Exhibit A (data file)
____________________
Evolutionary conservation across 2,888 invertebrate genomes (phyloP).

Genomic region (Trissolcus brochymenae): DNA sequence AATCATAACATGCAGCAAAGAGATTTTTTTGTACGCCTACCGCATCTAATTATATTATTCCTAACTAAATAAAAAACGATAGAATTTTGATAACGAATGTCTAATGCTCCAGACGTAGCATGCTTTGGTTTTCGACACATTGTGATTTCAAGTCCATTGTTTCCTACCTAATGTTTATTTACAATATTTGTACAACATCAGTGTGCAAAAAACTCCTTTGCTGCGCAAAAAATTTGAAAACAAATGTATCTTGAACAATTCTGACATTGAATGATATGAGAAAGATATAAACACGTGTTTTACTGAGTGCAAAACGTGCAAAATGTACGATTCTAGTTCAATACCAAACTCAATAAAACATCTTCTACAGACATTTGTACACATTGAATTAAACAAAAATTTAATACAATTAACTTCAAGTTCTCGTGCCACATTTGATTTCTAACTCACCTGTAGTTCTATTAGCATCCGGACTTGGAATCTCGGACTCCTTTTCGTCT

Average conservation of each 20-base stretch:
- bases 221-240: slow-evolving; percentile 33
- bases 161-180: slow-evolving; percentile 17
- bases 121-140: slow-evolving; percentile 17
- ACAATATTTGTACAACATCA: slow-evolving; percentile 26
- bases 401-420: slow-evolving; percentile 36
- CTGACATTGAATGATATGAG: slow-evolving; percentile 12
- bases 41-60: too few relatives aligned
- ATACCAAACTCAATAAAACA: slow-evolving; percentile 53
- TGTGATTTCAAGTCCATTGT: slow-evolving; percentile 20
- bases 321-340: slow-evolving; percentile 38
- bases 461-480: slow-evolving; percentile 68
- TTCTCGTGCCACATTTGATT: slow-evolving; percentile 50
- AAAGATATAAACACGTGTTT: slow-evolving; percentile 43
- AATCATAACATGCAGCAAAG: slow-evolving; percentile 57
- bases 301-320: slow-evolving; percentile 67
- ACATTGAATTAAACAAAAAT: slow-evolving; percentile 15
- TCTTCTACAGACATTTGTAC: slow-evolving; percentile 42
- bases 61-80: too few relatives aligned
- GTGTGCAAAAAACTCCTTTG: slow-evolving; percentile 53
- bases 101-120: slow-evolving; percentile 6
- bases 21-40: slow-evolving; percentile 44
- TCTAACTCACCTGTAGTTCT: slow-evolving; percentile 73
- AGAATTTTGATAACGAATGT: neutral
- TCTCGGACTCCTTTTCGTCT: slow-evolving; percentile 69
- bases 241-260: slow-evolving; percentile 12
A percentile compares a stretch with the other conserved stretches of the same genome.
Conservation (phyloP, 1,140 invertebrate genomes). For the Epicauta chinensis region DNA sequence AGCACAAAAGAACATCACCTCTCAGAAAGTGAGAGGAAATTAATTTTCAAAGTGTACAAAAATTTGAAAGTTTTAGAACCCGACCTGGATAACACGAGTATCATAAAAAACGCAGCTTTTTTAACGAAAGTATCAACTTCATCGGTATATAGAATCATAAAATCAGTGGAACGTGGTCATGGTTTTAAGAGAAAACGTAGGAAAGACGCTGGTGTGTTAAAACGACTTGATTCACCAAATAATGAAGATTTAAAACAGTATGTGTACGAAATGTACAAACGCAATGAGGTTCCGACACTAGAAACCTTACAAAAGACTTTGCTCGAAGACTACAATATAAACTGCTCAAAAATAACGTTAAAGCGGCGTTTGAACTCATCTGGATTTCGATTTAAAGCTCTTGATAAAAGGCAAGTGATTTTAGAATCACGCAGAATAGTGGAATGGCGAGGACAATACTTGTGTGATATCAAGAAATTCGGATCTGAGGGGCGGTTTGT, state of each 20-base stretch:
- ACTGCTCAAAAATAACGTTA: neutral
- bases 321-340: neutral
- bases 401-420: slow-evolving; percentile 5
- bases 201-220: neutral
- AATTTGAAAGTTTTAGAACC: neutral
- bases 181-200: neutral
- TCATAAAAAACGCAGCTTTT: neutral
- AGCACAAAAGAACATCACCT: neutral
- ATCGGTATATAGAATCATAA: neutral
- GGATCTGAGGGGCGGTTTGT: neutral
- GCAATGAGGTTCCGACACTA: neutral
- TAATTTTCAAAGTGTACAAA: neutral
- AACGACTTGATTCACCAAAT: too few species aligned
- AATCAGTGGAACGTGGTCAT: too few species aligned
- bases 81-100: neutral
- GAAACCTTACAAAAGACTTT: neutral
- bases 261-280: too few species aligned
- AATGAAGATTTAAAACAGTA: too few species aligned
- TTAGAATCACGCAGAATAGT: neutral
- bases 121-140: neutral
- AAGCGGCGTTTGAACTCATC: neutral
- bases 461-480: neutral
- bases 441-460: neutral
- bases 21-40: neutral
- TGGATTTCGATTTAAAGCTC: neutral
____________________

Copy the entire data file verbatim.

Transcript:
Evolutionary conservation across 2,888 invertebrate genomes (phyloP).

Genomic region (Trissolcus brochymenae): DNA sequence AATCATAACATGCAGCAAAGAGATTTTTTTGTACGCCTACCGCATCTAATTATATTATTCCTAACTAAATAAAAAACGATAGAATTTTGATAACGAATGTCTAATGCTCCAGACGTAGCATGCTTTGGTTTTCGACACATTGTGATTTCAAGTCCATTGTTTCCTACCTAATGTTTATTTACAATATTTGTACAACATCAGTGTGCAAAAAACTCCTTTGCTGCGCAAAAAATTTGAAAACAAATGTATCTTGAACAATTCTGACATTGAATGATATGAGAAAGATATAAACACGTGTTTTACTGAGTGCAAAACGTGCAAAATGTACGATTCTAGTTCAATACCAAACTCAATAAAACATCTTCTACAGACATTTGTACACATTGAATTAAACAAAAATTTAATACAATTAACTTCAAGTTCTCGTGCCACATTTGATTTCTAACTCACCTGTAGTTCTATTAGCATCCGGACTTGGAATCTCGGACTCCTTTTCGTCT

Average conservation of each 20-base stretch:
- bases 221-240: slow-evolving; percentile 33
- bases 161-180: slow-evolving; percentile 17
- bases 121-140: slow-evolving; percentile 17
- ACAATATTTGTACAACATCA: slow-evolving; percentile 26
- bases 401-420: slow-evolving; percentile 36
- CTGACATTGAATGATATGAG: slow-evolving; percentile 12
- bases 41-60: too few relatives aligned
- ATACCAAACTCAATAAAACA: slow-evolving; percentile 53
- TGTGATTTCAAGTCCATTGT: slow-evolving; percentile 20
- bases 321-340: slow-evolving; percentile 38
- bases 461-480: slow-evolving; percentile 68
- TTCTCGTGCCACATTTGATT: slow-evolving; percentile 50
- AAAGATATAAACACGTGTTT: slow-evolving; percentile 43
- AATCATAACATGCAGCAAAG: slow-evolving; percentile 57
- bases 301-320: slow-evolving; percentile 67
- ACATTGAATTAAACAAAAAT: slow-evolving; percentile 15
- TCTTCTACAGACATTTGTAC: slow-evolving; percentile 42
- bases 61-80: too few relatives aligned
- GTGTGCAAAAAACTCCTTTG: slow-evolving; percentile 53
- bases 101-120: slow-evolving; percentile 6
- bases 21-40: slow-evolving; percentile 44
- TCTAACTCACCTGTAGTTCT: slow-evolving; percentile 73
- AGAATTTTGATAACGAATGT: neutral
- TCTCGGACTCCTTTTCGTCT: slow-evolving; percentile 69
- bases 241-260: slow-evolving; percentile 12
A percentile compares a stretch with the other conserved stretches of the same genome.
Conservation (phyloP, 1,140 invertebrate genomes). For the Epicauta chinensis region DNA sequence AGCACAAAAGAACATCACCTCTCAGAAAGTGAGAGGAAATTAATTTTCAAAGTGTACAAAAATTTGAAAGTTTTAGAACCCGACCTGGATAACACGAGTATCATAAAAAACGCAGCTTTTTTAACGAAAGTATCAACTTCATCGGTATATAGAATCATAAAATCAGTGGAACGTGGTCATGGTTTTAAGAGAAAACGTAGGAAAGACGCTGGTGTGTTAAAACGACTTGATTCACCAAATAATGAAGATTTAAAACAGTATGTGTACGAAATGTACAAACGCAATGAGGTTCCGACACTAGAAACCTTACAAAAGACTTTGCTCGAAGACTACAATATAAACTGCTCAAAAATAACGTTAAAGCGGCGTTTGAACTCATCTGGATTTCGATTTAAAGCTCTTGATAAAAGGCAAGTGATTTTAGAATCACGCAGAATAGTGGAATGGCGAGGACAATACTTGTGTGATATCAAGAAATTCGGATCTGAGGGGCGGTTTGT, state of each 20-base stretch:
- ACTGCTCAAAAATAACGTTA: neutral
- bases 321-340: neutral
- bases 401-420: slow-evolving; percentile 5
- bases 201-220: neutral
- AATTTGAAAGTTTTAGAACC: neutral
- bases 181-200: neutral
- TCATAAAAAACGCAGCTTTT: neutral
- AGCACAAAAGAACATCACCT: neutral
- ATCGGTATATAGAATCATAA: neutral
- GGATCTGAGGGGCGGTTTGT: neutral
- GCAATGAGGTTCCGACACTA: neutral
- TAATTTTCAAAGTGTACAAA: neutral
- AACGACTTGATTCACCAAAT: too few species aligned
- AATCAGTGGAACGTGGTCAT: too few species aligned
- bases 81-100: neutral
- GAAACCTTACAAAAGACTTT: neutral
- bases 261-280: too few species aligned
- AATGAAGATTTAAAACAGTA: too few species aligned
- TTAGAATCACGCAGAATAGT: neutral
- bases 121-140: neutral
- AAGCGGCGTTTGAACTCATC: neutral
- bases 461-480: neutral
- bases 441-460: neutral
- bases 21-40: neutral
- TGGATTTCGATTTAAAGCTC: neutral